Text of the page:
That headline is rather unsettling, at best. Is it the truth or just someone’s (brilliant) scheme to sell a product?  If the headline is true — is there any other solution (than the promoted product)?  As with most things, the truth is somewhere in between.

The Problem


Turkeys Watch for Movement Much More than Colors!


In a nutshell, the problem is related to the UV brighteners in most clothing.  China produces just about all of the fabric used for clothing, including camo suits. Even before the cloth is printed, UV brighteners are added.


Deer Skitter Away When They Hear A Sound They Cannot Identify!

The largest group who would NOT want these brighteners added are — hunters. Why? The short answer is: Turkeys and deer see differently than we do and they do see the UV brighteners. It makes the hunter look like a bright blue blob.

The solution is obvious: Only buy hunting clothing without UV brighteners! Therein lies the problem; even companies that promise they have added no brighteners — parts of the garment (pockets, lapels, etc.), may have been brightened before sale to the clothing manufacturer. So, what can you do?

Buying New Camo Clothing

First, you will need a black light. Lots of sports stores carry black-light flashlights.  Check the camo clothing you already own. If you need new garments, the black-light flashlight will be an important tool. Shine the light over all portions of garments you are considering.  If it glows, it has UV brighteners.  Remember: Almost all camouflage, blaze orange, street clothes and detergents have UV brighteners.  If you have washed, even once, your hunting clothes in regular detergent, UV brighteners have been permanently added to the garments.


Before your britches get bunched,  😉  let’s pause and consider some aspects of this problem. Folks in the forums have taken positions on both sides of the aisle.  Some posture the idea that our ancestors did just fine hunting with what they had at hand. Of course, they seem to be forgetting that our fore-mothers didn’t have brighteners (UV or any other kind) in their clothes washing kettles.

Others espouse the idea that they’ve ‘done fine in the past, so what’s the big deal?’ Some hunters are of the mind that they should use every tool at their disposal.  Where are you on this issue?

The Long View

I will admit that the photos of hunters in “hot UV” clothing is pretty damning! They certainly do look like big blue blobs.  However, I’m not planning to burn all of my husband’s hunting clothes, even though they have all been washed in detergents.

I’ve decided to take the long view: Reading the reports by the scientists conducting the tests, I can see there is a problem. However, the scientists admit that deer and turkeys see this “blue glow” at two distinct times: early morning and late evening. This is during low light conditions. True, deer seem to be more active during these times. During regular daylight hours, the animals’ eyesight seems to be less acute.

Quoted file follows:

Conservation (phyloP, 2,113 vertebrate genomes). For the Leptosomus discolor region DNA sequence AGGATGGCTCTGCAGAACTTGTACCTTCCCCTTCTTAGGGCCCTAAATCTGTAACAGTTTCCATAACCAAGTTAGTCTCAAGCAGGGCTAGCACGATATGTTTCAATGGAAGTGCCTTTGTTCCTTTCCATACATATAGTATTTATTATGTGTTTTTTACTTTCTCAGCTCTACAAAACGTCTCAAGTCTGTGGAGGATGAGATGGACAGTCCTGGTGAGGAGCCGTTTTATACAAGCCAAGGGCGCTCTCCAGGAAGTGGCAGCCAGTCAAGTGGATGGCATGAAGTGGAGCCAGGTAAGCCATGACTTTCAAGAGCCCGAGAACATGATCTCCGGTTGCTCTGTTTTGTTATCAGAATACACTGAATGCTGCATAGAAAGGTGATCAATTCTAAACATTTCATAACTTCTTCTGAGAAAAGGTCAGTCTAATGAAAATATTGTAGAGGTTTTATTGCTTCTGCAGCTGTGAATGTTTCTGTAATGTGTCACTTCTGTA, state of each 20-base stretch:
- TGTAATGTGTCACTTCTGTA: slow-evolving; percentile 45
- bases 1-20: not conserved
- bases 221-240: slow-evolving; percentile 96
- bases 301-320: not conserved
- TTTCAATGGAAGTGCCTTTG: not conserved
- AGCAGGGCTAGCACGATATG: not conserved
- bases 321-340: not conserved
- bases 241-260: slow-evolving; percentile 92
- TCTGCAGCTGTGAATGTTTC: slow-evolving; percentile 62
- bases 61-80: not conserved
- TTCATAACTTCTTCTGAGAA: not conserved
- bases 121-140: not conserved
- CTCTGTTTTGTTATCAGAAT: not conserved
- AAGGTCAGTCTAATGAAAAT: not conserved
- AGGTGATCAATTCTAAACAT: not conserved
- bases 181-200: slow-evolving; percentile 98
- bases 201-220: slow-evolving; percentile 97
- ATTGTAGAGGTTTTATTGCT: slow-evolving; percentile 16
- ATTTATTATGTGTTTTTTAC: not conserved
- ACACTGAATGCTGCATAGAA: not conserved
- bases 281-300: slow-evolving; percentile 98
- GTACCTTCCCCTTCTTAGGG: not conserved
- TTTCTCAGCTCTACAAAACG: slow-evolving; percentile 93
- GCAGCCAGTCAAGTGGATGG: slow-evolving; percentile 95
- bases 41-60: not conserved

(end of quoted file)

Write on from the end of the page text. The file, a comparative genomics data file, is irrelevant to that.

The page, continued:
Implications and the Real Considerations

If you are concerned about this issue, there’s a product available that will remove the UV brighteners. It is manufactured by ATSKO (www.atsko.com), the U-V Killer. Once this product eliminates the “glow,” you will need to always use their washing liquid to keep the fabric safe.

Another company is touting their wool hunting garments as an alternative to the ‘glowing goods’ that seem to be rampant in the stores today.

However, I think there is something close to  ‘undue concern’ about the glowing hunting goods, to the exclusion of issues that just might matter more.  Deer are much more sensitive to scent — and they can detect scent from much greater distances. There are some products that promise to remove scent from the hunter.  I wonder if they work because deer are alerted when there is no scent, as well as when there is too much human smell. I think movement is another important consideration, that has been sidelined during this discussion.

The same studies (referred to above), make certain recommendations about camo clothing.  Having patterned clothing that blends in with the landscape is more important than its color. The scientists warn hunters about wearing large patches of unbroken color. Two specific materials are discouraged: vinyl and plastic. Why? Because they reflect light. It is not the color of these two materials that’s important, but the fact that light reflects so readily from them.


Only you can decide how important this issue is to you. Perhaps the UV brightener-killer is right for your needs. However, I read something from R. Henshaw (on a forum) recently. He suggested purchasing a large box of 20 Mule Team Borax. “Wash your hunting clothes in that, do not use fabric softeners, do not use dryer sheets.  Problem Solved!!!!!”